The analysis of two decades of satellite images has revealed that Antarctic ice is not as melting as consistently as previously thought.
The researchers found annual fluctuations in the rate of melting ice in Antarctica, which means that scientists may need to adjust climate models used to predict sea level rise.
Study lead author Lei Wang is an assistant professor of Civil, Environmental and Geodetic Engineering at The Ohio State University.
“The ice sheet is not changing with a constant rate – it’s more complicated than a linear change,” said Professor Wang. “The change is more dynamic: The velocity of the melt changes depending on the time.”
The investigation was focused on data from NASA’s Gravity Recovery and Climate Experiment (GRACE), a two-satellite mission that measures changes in the world’s oceans and ice sheets.
Models that predict sea-level rise are typically based on the assumption that ice is melting in Antarctica and Greenland at a consistent rate. But the new study suggests that these projections are not completely reliable, considering that the rate of ice melt fluctuates from year to year.
For example, the amount of ice in Antarctica may increase during a year with extreme snowfall, yet decrease the next year as a result of atmospheric changes.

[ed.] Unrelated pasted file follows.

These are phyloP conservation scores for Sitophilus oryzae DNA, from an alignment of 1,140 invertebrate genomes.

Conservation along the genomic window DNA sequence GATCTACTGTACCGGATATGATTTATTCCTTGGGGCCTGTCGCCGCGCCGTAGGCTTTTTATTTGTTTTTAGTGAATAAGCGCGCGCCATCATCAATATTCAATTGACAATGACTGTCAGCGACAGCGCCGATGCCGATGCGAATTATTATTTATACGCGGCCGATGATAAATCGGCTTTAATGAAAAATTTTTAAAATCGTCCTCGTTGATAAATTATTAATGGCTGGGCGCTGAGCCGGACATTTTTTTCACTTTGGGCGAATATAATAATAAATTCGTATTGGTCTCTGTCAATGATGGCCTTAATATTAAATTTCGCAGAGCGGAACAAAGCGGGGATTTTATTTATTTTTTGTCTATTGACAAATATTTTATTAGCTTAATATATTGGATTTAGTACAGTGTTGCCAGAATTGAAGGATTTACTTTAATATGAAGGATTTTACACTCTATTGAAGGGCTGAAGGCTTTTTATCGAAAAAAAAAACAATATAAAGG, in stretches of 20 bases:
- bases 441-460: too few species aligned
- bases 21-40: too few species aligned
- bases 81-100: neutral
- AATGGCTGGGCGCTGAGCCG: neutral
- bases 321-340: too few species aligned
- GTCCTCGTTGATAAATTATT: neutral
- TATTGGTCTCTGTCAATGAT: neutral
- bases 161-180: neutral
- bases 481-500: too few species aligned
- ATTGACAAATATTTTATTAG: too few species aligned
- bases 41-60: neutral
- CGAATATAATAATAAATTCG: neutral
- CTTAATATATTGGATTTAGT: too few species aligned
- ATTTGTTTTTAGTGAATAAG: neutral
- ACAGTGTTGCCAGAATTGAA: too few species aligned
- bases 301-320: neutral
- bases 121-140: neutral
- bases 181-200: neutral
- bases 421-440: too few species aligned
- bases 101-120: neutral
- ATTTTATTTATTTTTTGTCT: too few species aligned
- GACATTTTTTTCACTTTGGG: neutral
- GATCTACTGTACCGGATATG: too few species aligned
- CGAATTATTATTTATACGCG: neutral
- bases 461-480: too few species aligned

Professor Wang explained that overall, the volume of ice in Antarctica is decreasing. However, if this decline was charted on a line graph, it would have spikes and valleys depending on environmental conditions.
To analyze those changes, the researchers evaluated data on the gravitational field between the satellites over Antarctica and ice on the continent. This gravitational field is influenced by changes to the ice’s mass.
The experts found that from 2016 to 2018, the ice sheet in West Antarctica actually expanded after extreme snowfall. At the same time, the ice sheet in East Antarctica shrank.
“I’m not saying Antarctica’s ice melt is not an acute problem – it is still very acute,” said Professor Wang. “All of Antarctica is losing mass, very rapidly. It’s just a time scale problem and a rate problem, and our models that predict sea-level change should reflect that.”
The study is published in the journal Geophysical Research Letters.